“Very well!” declared the general, “I will write as thou hast said, but mark my words! Thou hadst better keep out of my way, Dirk Willumhoog, when this transaction is completed!”

“And now, gentlemen, just one thing more,” added Dirk when the writing was finished and in his possession. “As an earnest of your good faith, I require a thousand florins to be paid me at once!” More splutterings from Borgia and explosions from Valdez ensued, but this was evidently mere bluster, for after a due amount of bickering and bargaining, a clinking of coins was heard, and money was counted out slowly and reluctantly.

“There!” said Valdez, “Thou hast now every jot thou didst demand. Out with thy secret, and be quick about it, for we have not all night to spend!”

“This, then, is my story,” answered Dirk. “I have discovered—never mind how!—a passageway through a certain part of the wall of Leyden. Not a soul knows of its existence save myself, and none could ever find it unassisted, for I myself stumbled upon it quite by chance. There is room for but one to pass through at a time, and the passage is dangerous. But it would be an easy matter to introduce a regiment of soldiers through it in the night, and in the morning the town would be yours for the inhabitants are all too weak from starvation to make much resistance.”

“But where is this secret passage?” demanded Valdez.

“That will I not divulge till I lead the first soldier through it,” replied Willumhoog shrewdly. “When does your worship think would be the best and earliest opportunity to effect the entrance?”

Again Valdez and Borgia consulted together.

“To-day is the thirtieth of September,” replied the general. “On the night of October third we will have all in readiness, and thou shalt fulfill thy promise. At the same time Colonel Borgia shall make an assault upon the wall on the opposite side of the city, and thus draw off the attention from our place of ingress.” With a few more remarks relative to the payment of the money, and a hasty and anything but cordial leave-taking, the two Spaniards tramped out, mounted their horses and rode away. The lights in the room below were extinguished, the door was shut, and darkness and silence reigned throughout the farmhouse. But up in their prison room, the two children clasped each other and shuddered with horror at the dark crime that was soon to be committed.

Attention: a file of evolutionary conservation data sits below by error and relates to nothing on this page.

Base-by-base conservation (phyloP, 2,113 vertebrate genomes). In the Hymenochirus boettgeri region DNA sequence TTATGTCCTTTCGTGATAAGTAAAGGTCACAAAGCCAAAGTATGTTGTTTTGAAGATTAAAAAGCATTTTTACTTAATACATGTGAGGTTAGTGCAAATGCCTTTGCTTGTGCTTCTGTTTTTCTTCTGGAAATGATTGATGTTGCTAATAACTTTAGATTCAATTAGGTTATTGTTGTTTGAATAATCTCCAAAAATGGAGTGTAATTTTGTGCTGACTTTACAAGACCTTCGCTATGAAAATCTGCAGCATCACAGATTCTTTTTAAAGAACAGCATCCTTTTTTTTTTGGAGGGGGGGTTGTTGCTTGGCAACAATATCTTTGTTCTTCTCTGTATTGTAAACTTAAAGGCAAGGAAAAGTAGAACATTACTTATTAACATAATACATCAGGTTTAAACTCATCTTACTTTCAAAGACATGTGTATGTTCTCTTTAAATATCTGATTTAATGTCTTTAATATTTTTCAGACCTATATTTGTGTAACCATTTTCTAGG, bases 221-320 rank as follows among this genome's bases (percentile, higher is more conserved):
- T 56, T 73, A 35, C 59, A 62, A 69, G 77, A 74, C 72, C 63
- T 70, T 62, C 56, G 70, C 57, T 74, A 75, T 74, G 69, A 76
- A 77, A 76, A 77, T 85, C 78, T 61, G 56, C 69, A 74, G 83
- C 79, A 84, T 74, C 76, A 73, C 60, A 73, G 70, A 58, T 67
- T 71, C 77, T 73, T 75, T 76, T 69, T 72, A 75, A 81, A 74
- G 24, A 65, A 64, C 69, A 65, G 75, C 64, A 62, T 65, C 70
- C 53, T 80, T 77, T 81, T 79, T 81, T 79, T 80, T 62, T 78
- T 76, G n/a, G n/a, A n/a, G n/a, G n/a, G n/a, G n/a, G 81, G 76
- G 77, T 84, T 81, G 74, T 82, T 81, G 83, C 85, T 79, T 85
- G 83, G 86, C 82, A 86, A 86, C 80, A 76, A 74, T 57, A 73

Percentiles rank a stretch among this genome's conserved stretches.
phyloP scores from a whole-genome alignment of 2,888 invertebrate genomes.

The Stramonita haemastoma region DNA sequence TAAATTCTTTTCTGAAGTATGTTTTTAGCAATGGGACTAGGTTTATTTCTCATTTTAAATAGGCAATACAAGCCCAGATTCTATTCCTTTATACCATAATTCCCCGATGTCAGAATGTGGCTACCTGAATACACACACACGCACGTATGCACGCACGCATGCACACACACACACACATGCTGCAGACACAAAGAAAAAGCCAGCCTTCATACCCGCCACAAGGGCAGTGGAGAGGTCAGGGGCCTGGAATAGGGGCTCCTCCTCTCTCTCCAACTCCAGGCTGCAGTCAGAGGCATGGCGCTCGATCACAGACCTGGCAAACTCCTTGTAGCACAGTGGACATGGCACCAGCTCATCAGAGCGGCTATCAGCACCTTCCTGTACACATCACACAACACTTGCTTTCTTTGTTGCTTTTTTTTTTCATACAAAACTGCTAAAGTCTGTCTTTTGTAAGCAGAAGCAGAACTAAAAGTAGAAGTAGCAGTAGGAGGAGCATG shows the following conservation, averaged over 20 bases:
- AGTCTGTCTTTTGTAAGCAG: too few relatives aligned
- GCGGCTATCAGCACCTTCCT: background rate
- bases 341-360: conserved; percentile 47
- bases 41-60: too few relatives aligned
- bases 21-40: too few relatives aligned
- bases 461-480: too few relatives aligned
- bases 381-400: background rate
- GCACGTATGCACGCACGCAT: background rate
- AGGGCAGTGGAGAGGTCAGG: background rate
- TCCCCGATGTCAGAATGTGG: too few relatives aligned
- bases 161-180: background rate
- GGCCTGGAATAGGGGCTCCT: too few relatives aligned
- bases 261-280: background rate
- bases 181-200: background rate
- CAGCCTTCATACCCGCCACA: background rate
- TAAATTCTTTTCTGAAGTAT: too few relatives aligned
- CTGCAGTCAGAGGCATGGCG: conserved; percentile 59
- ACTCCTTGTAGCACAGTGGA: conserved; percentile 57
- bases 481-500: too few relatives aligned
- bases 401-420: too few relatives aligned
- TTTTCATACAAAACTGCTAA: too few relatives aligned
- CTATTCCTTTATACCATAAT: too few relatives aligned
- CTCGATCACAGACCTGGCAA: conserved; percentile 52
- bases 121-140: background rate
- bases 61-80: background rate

“It is frightful, Gysbert!” moaned Jacqueline. “Our beautiful city that has so long and so bravely held out, will be given over by this traitor to the Spanish fury!”

“But what makes me feel the worst,” raged Gysbert, “is that I could not warn the burgomaster of that breach, as the Prince bade me! Why did I not think to tell Mynheer Van der Werf before I went away! Why didst not thou tell him, Jacqueline!”

“I somehow never thought of it when I was with him, and he never asked me how Dirk got in. I think his mind was all but distracted with the burden of the city’s distress, so that he could give no heed to what seemed then but a comparatively light matter. Oh, Gysbert! can we do nothing about it! Surely God who led us to overhear this vile plot will show us the way to foil it!”

“I think He will!” said Gysbert reverently. “And anyhow, I am going to pray to-night that He show us some means of getting out of our prison and warning the city. Wilt thou too, Jacqueline!”

“I will indeed!” answered the girl. “And before we go to bed we will work long at the bars, for that seems our surest means of escape/’

“Only three days!” groaned Gysbert. “I would that it were as many times as far away. But in three days we can do much—if we work hard!”